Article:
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Although French chanteuse Claudine Longet recorded a series of bewitchingly ethereal albums which are much revered by today's aficionados of smooth, sophisticated '60s pop, among the general public her career as a performer was ultimately dwarfed by the events of her personal life, most regrettably the 1976 shooting which killed her boyfriend, skiing star Spider Sabich. Longet was born in Paris on January 29, 1942; according to an excellent article in the magazine Girlyhead, she relocated to the U.S. at age 19, settling in Las Vegas and becoming the lead dancer in the Folies Bergère show. There she met crooner Andy Williams, with whom she'd earlier crossed paths while still a child in Paris. They were married in 1961, although the 14-year difference in their ages was the source of much controversy among Williams' fans.
During the early years of her marriage to Williams, Longet put her career on hold to start a family; resurfacing in 1964, she appeared as a guest star on television series including Combat!, Hogan's Heroes, Run for Your Life, and The Rat Patrol. Not surprisingly, she was also regularly featured on The Andy Williams Show. Longet signed to A&M Records in 1966, scoring a minor hit with her debut single "Meditation." Her first LP, Claudine, appeared the next year, gaining moderate airplay for "Hello, Hello" and a cover of the Beatles' "Here, There and Everywhere." The Look of Love appeared later in 1967, and in 1968, Longet issued Love Is Blue; that same year, she co-starred opposite Peter Sellers in the hit film The Party.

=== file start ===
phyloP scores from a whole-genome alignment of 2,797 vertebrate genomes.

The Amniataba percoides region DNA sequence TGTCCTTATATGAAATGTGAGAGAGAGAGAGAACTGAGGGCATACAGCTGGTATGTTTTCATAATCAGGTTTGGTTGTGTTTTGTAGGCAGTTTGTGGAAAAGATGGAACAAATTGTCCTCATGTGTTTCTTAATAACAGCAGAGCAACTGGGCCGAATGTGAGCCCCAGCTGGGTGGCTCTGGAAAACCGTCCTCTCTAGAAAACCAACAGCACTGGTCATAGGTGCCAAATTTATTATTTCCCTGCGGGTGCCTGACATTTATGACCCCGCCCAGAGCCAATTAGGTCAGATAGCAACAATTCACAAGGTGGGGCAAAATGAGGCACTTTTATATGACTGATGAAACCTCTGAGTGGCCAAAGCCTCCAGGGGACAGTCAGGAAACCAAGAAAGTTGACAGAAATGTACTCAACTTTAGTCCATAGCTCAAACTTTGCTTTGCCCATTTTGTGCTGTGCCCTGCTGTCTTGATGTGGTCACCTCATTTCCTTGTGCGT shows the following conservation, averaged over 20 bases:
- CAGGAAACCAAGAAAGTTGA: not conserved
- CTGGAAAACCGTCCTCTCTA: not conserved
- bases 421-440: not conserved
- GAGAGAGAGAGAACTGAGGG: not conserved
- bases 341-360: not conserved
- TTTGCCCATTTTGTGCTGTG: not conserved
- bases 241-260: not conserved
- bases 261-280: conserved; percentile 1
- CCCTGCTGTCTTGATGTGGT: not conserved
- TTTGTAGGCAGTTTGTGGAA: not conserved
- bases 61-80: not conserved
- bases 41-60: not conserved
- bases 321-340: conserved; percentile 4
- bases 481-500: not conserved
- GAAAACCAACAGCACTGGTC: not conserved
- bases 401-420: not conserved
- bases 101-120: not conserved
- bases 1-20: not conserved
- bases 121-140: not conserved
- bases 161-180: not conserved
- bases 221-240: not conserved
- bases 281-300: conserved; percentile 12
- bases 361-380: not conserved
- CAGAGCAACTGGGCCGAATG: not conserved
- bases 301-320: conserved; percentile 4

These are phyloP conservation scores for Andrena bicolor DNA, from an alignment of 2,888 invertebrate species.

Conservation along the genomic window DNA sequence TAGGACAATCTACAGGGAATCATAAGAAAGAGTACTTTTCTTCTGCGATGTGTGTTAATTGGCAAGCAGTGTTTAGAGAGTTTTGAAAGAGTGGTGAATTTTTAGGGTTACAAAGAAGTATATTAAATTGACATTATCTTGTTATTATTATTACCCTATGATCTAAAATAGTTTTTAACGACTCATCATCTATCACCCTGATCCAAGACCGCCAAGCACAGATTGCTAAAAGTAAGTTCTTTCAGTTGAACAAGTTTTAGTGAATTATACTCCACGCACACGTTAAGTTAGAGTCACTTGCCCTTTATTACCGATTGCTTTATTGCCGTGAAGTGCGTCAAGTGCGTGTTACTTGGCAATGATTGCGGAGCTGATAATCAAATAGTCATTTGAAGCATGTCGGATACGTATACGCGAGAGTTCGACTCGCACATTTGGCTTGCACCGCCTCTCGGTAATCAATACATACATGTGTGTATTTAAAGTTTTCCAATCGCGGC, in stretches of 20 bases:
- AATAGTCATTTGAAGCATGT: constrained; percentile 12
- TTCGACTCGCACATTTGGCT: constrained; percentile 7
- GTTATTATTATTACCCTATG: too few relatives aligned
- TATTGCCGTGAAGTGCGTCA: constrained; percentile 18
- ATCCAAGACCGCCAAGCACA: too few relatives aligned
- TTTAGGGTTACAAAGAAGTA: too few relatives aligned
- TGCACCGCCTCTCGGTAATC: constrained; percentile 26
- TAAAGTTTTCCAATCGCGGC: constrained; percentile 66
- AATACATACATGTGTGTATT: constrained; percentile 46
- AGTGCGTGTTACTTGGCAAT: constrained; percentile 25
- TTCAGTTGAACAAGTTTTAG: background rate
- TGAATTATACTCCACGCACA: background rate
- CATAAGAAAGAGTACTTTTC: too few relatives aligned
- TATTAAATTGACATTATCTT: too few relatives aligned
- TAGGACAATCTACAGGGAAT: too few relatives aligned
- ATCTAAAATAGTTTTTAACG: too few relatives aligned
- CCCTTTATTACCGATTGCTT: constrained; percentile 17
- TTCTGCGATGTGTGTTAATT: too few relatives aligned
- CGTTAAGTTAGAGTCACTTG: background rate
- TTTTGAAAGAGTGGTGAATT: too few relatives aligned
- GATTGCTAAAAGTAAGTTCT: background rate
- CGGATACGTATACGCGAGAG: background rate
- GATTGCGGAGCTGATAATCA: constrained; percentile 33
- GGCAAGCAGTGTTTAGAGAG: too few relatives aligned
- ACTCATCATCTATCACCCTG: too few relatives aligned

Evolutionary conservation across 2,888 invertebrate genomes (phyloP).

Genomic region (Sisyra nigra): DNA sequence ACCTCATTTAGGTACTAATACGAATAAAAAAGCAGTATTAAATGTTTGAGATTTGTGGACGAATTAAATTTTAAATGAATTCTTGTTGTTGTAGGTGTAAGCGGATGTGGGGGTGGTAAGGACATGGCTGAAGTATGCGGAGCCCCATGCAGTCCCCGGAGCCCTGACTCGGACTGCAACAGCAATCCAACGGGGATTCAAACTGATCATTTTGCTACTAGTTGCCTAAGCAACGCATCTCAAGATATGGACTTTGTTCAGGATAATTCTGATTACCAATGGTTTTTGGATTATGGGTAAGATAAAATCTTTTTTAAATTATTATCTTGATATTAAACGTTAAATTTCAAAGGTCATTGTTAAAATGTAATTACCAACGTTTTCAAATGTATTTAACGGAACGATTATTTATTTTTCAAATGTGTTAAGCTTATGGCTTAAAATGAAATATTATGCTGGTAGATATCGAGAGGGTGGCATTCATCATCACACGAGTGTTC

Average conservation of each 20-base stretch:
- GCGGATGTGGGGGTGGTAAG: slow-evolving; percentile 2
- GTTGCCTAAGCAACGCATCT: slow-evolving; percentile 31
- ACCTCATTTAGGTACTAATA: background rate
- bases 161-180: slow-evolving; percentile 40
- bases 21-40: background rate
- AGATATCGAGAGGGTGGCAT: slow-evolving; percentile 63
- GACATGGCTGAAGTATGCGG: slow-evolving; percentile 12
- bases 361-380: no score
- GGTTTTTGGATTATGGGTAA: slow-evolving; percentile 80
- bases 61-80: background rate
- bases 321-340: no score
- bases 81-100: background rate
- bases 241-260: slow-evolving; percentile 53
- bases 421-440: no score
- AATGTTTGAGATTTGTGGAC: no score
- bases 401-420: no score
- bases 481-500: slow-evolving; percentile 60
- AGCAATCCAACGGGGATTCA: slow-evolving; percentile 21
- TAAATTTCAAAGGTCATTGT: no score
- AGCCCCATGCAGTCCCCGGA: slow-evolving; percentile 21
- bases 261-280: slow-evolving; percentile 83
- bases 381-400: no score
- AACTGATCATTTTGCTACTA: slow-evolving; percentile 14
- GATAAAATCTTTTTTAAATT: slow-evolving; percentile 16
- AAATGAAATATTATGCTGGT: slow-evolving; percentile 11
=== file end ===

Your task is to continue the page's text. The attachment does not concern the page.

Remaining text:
Also in 1968, Longet issued her fourth album for A&M, Colours. After one final effort for the label, 1970's Run Wild, Run Free, she jumped to Williams' new Barnaby imprint for We've Only Just Begun a year later — an ironic title given that the couple's marriage had ended just months earlier, although she and their three children continued appearing on his annual television Christmas specials for years to follow. Let's Spend the Night Together, from 1972, was Longet's final official release, although she recorded an album's worth of tracks for a proposed follow-up (finally assembled in 1993 under the title Sugar Me).
As Longet's music career faded, she became romantically involved with Olympic skiing champion Spider Sabich, in 1974 moving with him to Aspen, CO, a getaway for the rich and famous where their neighbors included the likes of Jack Nicholson and John Denver. On the morning of March 21, 1976, Sabich was shot and killed when his Lüger pistol went off in Longet's hand; around Aspen, many demonized the tragedy as a case of cold-blooded murder — rumors about the couple's souring romance swirled endlessly — although the resulting trial found Longet guilty only on charges of criminal negligence, for which she served 30 days in jail. Upon her release, she married her defense attorney, Ron Austin, and remained in Aspen, although in the years to follow she appeared in public only rarely.